The third LA Times- and UC Irvine-sponsored community forum on March 10 was livened by the audience's boisterous challenges to panelists whose pronouncements on Orange County's War on Drugs wandered from weirdly baffling to patently idiotic.
Declaring that "there is no such thing" as victimless drug use, keynoter and Long Beach psychiatrist Joseph Pursch role-played a drunken airline pilot "who consumed a legal drug on his own time" and nearly offed a planeload. This non sequitur was rendered more ludicrous by Superior Court Judge James Gray's revelation that the panel itself had sipped a few backstage.
If audience members had downed more wine ($4 per tiny cup at the bar), more of them might have untangled what the hell the panel's rambling, off-target analogies meant. UCI pharmacologist Larry Stein decried "the arbitrariness with which substances are legal and illegal" [applause]; then he called for "strong government controls" against drugs (huh?).
Steve Stavely, law-enforcement chief for the state Department of Justice, opted for flat fibbing. "Very few people are in prison for simple possession of drugs," he insisted.
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"Garbage!" a chunk of the audience howled in healthy gag reflex. The latest Department of Corrections report showed that in 1996, simple possession of small amounts of drugs for personal use was California's single-largest prison rap, caging 6,781 new inmates and re-caging 3,891 parole violators-one-sixth of all imprisonments. But moderator and Times editorial-page editor Stephen Burgard allowed only written questions that were screened in advance, leaving shouting as the only means of aerating the panel's scarier claims.
For seamless lunacy, however, no one could top Drug Use Is Life Abuse director Marilyn MacDougall's geyser. Kids, she raved, core apples to make bongs. Kids are huffing heroin. Kids snarf methamphetamine all over their schools. Parents have to get scared when they find reamed apples.
Where nations relaxed dope laws, she declared, "crime escalated to the point that these countries are out of control." The audience hooted incredulously. Orange County's murder rate is six times higher than the Netherlands', the country most cited for decriminalizing marijuana and heroin-needle exchanges. Far fewer died from drugs there (50 in a nation of 16 million people in 1995) than here (140 in a county of 2.6 million). While the Dutch drug toll dropped by one-third over the past decade, Orange County's escalated.
As for MacDougall's claim that her "righteous war" protects the young, the Netherlands suffered 43 murders of persons under 25 in 1995-compared with 86 in Orange County, a rate 12 times higher. A huge chunk of America's murdered youngsters are killed by doped-up adults, scorched in trailers where the folks overcooked their meth, or gunned down in warfare among gangs that supply tens of thousands of mostly older, suburban coke- and smackheads.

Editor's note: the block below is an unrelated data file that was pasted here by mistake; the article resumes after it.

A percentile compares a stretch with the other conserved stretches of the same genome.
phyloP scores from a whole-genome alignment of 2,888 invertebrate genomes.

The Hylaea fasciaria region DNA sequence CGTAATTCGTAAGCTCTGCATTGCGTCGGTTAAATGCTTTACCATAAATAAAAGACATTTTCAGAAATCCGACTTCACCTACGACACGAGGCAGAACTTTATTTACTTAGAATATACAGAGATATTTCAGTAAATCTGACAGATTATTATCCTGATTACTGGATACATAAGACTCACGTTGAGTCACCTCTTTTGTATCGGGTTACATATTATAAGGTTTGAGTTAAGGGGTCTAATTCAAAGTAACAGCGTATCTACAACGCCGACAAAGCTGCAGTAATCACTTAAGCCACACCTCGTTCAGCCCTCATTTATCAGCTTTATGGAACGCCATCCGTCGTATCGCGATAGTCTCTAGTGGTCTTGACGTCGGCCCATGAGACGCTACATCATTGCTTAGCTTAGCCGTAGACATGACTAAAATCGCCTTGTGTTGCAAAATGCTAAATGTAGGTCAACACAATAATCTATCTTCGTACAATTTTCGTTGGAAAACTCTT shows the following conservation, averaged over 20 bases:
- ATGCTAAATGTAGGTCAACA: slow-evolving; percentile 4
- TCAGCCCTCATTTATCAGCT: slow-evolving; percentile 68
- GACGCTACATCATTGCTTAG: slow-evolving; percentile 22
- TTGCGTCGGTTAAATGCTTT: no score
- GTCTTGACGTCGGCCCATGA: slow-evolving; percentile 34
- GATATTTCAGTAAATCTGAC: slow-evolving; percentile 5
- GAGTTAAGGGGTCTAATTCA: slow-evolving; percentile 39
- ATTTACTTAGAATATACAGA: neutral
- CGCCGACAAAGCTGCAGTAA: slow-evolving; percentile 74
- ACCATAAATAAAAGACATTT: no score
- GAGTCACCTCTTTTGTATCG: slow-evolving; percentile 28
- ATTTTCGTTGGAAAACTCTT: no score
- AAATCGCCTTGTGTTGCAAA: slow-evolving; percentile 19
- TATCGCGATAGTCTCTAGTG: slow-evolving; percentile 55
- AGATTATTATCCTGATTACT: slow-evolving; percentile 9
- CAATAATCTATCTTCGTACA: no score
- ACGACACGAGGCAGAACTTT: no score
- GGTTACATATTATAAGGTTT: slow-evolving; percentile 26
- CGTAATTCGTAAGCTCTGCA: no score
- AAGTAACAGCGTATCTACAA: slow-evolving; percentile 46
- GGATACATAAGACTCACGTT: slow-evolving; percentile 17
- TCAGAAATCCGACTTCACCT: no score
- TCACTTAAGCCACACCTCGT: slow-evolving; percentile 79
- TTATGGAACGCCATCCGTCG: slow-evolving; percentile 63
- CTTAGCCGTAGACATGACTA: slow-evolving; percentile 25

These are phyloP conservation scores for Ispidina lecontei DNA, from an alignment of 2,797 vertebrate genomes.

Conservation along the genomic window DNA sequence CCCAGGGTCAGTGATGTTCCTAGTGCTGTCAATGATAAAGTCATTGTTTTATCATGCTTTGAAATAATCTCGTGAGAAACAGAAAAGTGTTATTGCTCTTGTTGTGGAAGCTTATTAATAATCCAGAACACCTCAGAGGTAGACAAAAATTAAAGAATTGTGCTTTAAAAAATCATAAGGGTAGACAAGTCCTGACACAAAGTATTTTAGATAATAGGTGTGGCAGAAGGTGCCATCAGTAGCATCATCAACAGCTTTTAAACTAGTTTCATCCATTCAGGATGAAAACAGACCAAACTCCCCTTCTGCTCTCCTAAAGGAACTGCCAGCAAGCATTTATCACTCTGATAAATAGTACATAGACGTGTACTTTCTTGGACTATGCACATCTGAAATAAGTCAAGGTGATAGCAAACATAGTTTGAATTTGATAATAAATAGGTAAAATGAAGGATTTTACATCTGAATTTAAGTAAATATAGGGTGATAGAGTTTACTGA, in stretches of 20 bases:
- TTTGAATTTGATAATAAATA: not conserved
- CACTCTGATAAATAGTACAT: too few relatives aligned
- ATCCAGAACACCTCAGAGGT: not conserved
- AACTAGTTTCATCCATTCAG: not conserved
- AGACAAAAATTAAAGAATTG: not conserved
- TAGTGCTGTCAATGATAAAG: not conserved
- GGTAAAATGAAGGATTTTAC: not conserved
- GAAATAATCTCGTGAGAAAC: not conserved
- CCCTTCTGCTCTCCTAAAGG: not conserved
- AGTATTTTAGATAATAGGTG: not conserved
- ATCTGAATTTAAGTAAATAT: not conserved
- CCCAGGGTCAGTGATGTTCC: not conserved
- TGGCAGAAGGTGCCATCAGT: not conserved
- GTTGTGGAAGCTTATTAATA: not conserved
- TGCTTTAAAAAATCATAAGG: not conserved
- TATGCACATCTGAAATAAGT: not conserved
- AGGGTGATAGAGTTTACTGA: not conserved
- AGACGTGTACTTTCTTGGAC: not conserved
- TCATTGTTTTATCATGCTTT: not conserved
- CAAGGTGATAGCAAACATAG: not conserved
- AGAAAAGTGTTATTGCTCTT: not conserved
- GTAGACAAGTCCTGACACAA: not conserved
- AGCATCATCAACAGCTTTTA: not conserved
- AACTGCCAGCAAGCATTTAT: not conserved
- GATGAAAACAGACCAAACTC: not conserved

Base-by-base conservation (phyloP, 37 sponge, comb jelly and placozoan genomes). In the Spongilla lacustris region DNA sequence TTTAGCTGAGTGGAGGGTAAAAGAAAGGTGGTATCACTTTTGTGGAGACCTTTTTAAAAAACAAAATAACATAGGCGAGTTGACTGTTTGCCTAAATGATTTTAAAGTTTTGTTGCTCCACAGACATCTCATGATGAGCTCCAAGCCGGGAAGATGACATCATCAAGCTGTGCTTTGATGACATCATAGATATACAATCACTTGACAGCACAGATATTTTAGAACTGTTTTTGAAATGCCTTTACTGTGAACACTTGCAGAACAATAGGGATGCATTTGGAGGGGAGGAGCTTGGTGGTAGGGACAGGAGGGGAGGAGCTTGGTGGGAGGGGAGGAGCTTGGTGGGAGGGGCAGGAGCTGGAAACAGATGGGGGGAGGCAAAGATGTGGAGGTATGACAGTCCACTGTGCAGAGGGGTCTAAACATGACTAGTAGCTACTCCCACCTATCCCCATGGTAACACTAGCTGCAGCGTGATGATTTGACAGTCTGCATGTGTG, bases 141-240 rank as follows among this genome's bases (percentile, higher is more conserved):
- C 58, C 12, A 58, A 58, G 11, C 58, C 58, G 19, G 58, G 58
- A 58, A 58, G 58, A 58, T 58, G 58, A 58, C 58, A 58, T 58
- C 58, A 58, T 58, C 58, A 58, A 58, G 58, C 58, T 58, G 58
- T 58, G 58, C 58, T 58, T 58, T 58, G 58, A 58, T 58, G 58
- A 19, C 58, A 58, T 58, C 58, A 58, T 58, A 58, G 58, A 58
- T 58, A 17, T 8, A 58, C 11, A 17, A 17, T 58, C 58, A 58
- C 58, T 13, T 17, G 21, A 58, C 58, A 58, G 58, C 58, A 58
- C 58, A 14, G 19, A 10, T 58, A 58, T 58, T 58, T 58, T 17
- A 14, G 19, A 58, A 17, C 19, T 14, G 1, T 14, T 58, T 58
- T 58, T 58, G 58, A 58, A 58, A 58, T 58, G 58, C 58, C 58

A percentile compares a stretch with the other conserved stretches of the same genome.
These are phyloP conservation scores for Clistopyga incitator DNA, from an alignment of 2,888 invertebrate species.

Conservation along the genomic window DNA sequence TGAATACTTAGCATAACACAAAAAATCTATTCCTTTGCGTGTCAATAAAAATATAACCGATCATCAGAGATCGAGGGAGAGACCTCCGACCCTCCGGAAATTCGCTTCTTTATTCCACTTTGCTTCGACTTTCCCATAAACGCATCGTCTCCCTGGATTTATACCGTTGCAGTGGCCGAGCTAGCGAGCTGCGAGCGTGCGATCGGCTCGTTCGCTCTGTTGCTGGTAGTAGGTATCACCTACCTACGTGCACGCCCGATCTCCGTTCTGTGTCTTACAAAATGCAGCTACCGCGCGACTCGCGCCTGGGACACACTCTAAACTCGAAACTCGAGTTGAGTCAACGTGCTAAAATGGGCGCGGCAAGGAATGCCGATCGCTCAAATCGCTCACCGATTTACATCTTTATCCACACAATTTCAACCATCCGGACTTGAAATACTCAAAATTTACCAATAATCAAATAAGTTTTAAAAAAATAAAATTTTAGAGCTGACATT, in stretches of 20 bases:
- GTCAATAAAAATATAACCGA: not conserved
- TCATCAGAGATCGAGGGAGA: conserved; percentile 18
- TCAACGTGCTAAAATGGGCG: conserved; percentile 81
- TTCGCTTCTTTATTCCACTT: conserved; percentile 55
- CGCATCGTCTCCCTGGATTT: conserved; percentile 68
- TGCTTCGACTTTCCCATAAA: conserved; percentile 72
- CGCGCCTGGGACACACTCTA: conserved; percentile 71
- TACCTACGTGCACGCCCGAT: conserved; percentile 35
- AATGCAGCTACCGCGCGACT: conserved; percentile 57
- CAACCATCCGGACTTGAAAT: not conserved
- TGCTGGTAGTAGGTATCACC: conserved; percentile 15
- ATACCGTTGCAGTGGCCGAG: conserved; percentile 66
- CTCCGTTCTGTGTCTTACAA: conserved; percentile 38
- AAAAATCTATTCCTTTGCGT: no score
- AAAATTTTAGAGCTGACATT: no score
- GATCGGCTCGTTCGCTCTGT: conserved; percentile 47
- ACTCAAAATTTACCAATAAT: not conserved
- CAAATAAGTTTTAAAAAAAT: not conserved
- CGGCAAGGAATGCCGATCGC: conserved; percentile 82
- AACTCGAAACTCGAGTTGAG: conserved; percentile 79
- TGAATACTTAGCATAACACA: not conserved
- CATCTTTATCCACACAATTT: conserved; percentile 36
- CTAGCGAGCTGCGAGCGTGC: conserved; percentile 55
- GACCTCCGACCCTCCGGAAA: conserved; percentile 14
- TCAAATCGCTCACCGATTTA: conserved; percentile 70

And that's what makes very unfunny the MacDougall-type roadshows that bury the real drug crisis under an avalanche of terror tales of pop-culture-warped kids wazzed from licking scorpions or huffing owl shit or whatever the last seventh-grade joker told her. She warned, "In 2010, we will have 62 percent more 15- to 19-year-olds" so ripped "the prisons won't hold them." Unless, of course, we allocate more money into apple-bong suppression.
In fact, California's population of 15- to 19-year-olds has been growing rapidly during the past eight years, and crime has plummeted-especially among teens, who are far more law-abiding today than teens 20 years ago. The youth scourge is a myth, no matter how much the fear lobbies in officialdom and the media try to make it self-fulfilling prophecy. Teenagers are not abstaining, but they remain less likely to abuse drugs and alcohol than their grown counterparts.
If surveys of student drug use are right, at least 50,000 teens in Orange County must drink or use some other drug on any given weekend.
A small number drunkenly crash a car, overdose on meth, chug a handful of aspirin every year-teens cause about 2 percent of drug tragedies and 7 percent of drunken-driving crashes. But for the vast majority of kids, the biggest danger is not themselves or their peers, but rather the rampant adult addictions and denial thereof the drug war promotes.
Only Gray made sense: most people can handle drugs moderately, a few can't, and the drug war should address drug addiction rather than perpetuating its "failed policy of zero tolerance" and prison-happy "war on people."
Last year, I attended a well-liquored luncheon of the Orange County Grand Jury Association, at which Gray asked how many in attendance would criminalize alcohol as marijuana is criminalized. After all, 500 Orange Countians died in the 1990s in drunken-driving crashes compared with zero deaths from pot. (Just three local wrecks caused by besotted middle-aged drivers killed a dozen kids, in fact.) MacDougall's hand did not go up, nor did anyone else's at her loudmouth "zero-tolerance" table. But a large majority thumbed-down Gray's argument that seriously ill people should be allowed legal use of marijuana as medication.
As the "war on drugs'" tells us: silence is acceptance.
Mike Males is a social ecologist at UC Irvine and an author.
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